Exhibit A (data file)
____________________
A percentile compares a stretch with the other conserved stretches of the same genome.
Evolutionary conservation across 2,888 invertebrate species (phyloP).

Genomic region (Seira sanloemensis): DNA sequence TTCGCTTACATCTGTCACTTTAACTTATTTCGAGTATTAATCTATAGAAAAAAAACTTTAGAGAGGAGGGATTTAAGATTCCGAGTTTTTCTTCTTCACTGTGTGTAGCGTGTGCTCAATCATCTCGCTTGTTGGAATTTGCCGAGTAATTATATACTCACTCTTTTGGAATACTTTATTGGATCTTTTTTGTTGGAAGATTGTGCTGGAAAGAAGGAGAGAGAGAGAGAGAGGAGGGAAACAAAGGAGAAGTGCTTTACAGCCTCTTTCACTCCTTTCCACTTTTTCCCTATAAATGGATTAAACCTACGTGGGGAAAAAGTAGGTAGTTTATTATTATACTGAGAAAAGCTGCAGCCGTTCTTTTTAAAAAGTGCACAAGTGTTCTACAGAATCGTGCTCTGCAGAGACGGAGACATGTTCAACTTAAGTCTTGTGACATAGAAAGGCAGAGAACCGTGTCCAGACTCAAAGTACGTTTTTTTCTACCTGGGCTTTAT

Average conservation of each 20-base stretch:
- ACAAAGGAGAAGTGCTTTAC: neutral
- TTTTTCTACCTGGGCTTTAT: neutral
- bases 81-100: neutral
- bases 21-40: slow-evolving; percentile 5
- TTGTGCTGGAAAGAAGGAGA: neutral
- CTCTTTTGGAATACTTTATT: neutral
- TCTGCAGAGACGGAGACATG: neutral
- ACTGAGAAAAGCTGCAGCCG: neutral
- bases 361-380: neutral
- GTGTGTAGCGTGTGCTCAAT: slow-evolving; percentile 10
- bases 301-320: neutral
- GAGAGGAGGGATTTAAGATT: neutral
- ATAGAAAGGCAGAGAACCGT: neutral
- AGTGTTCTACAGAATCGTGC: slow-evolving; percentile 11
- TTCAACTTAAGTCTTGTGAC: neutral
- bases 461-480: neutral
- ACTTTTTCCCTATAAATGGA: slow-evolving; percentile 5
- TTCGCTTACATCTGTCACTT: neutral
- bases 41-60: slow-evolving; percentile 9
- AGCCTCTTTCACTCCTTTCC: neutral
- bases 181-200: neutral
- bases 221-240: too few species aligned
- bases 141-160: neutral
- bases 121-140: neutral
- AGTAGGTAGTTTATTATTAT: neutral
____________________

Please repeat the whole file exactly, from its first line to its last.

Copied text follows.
A percentile compares a stretch with the other conserved stretches of the same genome.
Evolutionary conservation across 2,888 invertebrate species (phyloP).

Genomic region (Seira sanloemensis): DNA sequence TTCGCTTACATCTGTCACTTTAACTTATTTCGAGTATTAATCTATAGAAAAAAAACTTTAGAGAGGAGGGATTTAAGATTCCGAGTTTTTCTTCTTCACTGTGTGTAGCGTGTGCTCAATCATCTCGCTTGTTGGAATTTGCCGAGTAATTATATACTCACTCTTTTGGAATACTTTATTGGATCTTTTTTGTTGGAAGATTGTGCTGGAAAGAAGGAGAGAGAGAGAGAGAGGAGGGAAACAAAGGAGAAGTGCTTTACAGCCTCTTTCACTCCTTTCCACTTTTTCCCTATAAATGGATTAAACCTACGTGGGGAAAAAGTAGGTAGTTTATTATTATACTGAGAAAAGCTGCAGCCGTTCTTTTTAAAAAGTGCACAAGTGTTCTACAGAATCGTGCTCTGCAGAGACGGAGACATGTTCAACTTAAGTCTTGTGACATAGAAAGGCAGAGAACCGTGTCCAGACTCAAAGTACGTTTTTTTCTACCTGGGCTTTAT

Average conservation of each 20-base stretch:
- ACAAAGGAGAAGTGCTTTAC: neutral
- TTTTTCTACCTGGGCTTTAT: neutral
- bases 81-100: neutral
- bases 21-40: slow-evolving; percentile 5
- TTGTGCTGGAAAGAAGGAGA: neutral
- CTCTTTTGGAATACTTTATT: neutral
- TCTGCAGAGACGGAGACATG: neutral
- ACTGAGAAAAGCTGCAGCCG: neutral
- bases 361-380: neutral
- GTGTGTAGCGTGTGCTCAAT: slow-evolving; percentile 10
- bases 301-320: neutral
- GAGAGGAGGGATTTAAGATT: neutral
- ATAGAAAGGCAGAGAACCGT: neutral
- AGTGTTCTACAGAATCGTGC: slow-evolving; percentile 11
- TTCAACTTAAGTCTTGTGAC: neutral
- bases 461-480: neutral
- ACTTTTTCCCTATAAATGGA: slow-evolving; percentile 5
- TTCGCTTACATCTGTCACTT: neutral
- bases 41-60: slow-evolving; percentile 9
- AGCCTCTTTCACTCCTTTCC: neutral
- bases 181-200: neutral
- bases 221-240: too few species aligned
- bases 141-160: neutral
- bases 121-140: neutral
- AGTAGGTAGTTTATTATTAT: neutral